- A stalemate between President Donald Trump and congressional Democrats over a spending package to fund nine government agencies entered its 19th day on Wednesday.
- It comes at a time when lawmakers are deeply divided over the president's demand for money for a border wall.
The U.S. is in danger of losing its triple-A sovereign credit rating later this year, Fitch said on Wednesday, warning an ongoing government shutdown could soon start to impact its ability to pass a budget.
A stalemate between President Donald Trump and congressional Democrats over a spending package to fund nine government agencies entered its 19th day on Wednesday. It comes at a time when lawmakers are deeply divided over the president's demand for money for a border wall.
"I think people are looking at the CBO (Congressional Budget Office) numbers. If people take the time to look at that you can see debt levels moving higher, you can see the interest burden in the U.S. government moving decidedly higher over the next decade," James McCormack, Fitch's global head of sovereign ratings told CNBC's "Squawk Box Europe" on Wednesday.
"There needs to be some kind of fiscal adjustment to offset that or the deficit itself moves higher and you're essentially borrowing money to pay interest on the debt. So there is a meaningful fiscal deterioration there, going on the United States," he added.
Speaking later at an event in London, McCormack continued: "If this shutdown continues to March 1 and the debt ceiling becomes a problem several months later, we may need to start thinking about the policy framework, the inability to pass a budget ... And whether all of that is consistent with triple-A."
"From a rating point of view it is the debt ceiling that is problematic," he added, according to Reuters.
In a prime-time television address late Tuesday, Trump made his case for a wall and strengthened security at the U.S.-Mexico border in graphic fashion, highlighting multiple grisly examples of Americans allegedly murdered by illegal immigrants.
Democratic congressional leaders Nancy Pelosi, the House speaker, and Chuck Schumer, the Senate minority leader, immediately responded to Trump's harrowing remarks, denouncing his dark language and again calling for the government to reopen.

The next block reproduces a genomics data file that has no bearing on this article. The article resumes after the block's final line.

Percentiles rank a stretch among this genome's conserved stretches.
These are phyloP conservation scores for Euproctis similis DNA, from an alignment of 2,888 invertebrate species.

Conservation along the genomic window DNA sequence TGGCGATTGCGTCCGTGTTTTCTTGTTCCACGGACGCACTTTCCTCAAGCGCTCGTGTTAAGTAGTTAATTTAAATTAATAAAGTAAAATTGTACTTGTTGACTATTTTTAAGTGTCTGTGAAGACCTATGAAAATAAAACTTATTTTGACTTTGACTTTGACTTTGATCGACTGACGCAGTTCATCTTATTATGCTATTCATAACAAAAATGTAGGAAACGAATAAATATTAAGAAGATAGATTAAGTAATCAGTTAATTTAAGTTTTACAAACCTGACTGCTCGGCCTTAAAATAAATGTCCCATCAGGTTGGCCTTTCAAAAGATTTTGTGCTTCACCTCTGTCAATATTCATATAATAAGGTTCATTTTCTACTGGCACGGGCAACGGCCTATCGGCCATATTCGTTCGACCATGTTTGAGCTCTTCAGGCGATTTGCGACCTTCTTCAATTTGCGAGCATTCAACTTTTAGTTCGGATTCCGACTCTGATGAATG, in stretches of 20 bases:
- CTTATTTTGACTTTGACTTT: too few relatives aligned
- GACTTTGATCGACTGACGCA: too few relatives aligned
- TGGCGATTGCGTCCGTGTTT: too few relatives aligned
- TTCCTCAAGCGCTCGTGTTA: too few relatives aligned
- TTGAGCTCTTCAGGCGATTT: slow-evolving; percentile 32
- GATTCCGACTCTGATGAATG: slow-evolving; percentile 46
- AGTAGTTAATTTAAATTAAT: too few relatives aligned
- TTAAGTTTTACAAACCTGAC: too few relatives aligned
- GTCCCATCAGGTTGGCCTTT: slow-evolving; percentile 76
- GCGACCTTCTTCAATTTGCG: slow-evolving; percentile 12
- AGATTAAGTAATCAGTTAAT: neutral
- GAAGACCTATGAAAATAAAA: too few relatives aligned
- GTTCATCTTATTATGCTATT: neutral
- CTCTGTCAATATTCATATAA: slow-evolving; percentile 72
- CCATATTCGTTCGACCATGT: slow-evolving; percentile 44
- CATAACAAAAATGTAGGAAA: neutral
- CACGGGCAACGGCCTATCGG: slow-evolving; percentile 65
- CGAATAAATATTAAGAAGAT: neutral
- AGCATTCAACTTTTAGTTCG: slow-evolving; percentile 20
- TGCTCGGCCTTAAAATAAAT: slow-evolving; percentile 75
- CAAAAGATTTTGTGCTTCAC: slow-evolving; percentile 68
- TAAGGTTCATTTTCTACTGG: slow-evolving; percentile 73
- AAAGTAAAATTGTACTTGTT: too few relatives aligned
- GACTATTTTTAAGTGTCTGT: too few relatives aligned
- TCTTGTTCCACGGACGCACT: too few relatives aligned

The dueling addresses amounted to little more than high-stakes theater, with each side repeating their firm stances on the shutdown.
In a commentary published Friday, Fitch said its sovereign credit view of the world's-largest economy hinged on whether the ongoing shutdown was likely to morph into a "more pronounced destabilization of fiscal policymaking."
That includes "brinkmanship" over the country's debt limit, Fitch said, referring to the current political impasse in Washington.
The rating agency also points out the U.S. debt limit is due to come back into force from March.
"We view the risk of a failure to lift the debt limit in time to prevent a U.S. federal debt default as remote," Fitch said in its commentary, before adding: "Evidence of greater dysfunction in fiscal policymaking could still contribute to negative pressure on the U.S. rating — (and) this is especially the case as deficits continue to increase."
In June 2018, sovereign analysts at S&P Global reaffirmed their 'AA+' credit rating for the U.S., adding the country's outlook was "stable."
Responding to a request for comment on Wednesday, S&P said the government shutdown had not changed its view.
While Moody's did not respond when contacted by CNBC on Wednesday, the rating agency reportedly said late December that a partial government shutdown would not have a material impact on the country's credit profile.
— CNBC's Kevin Breuninger contributed to this report.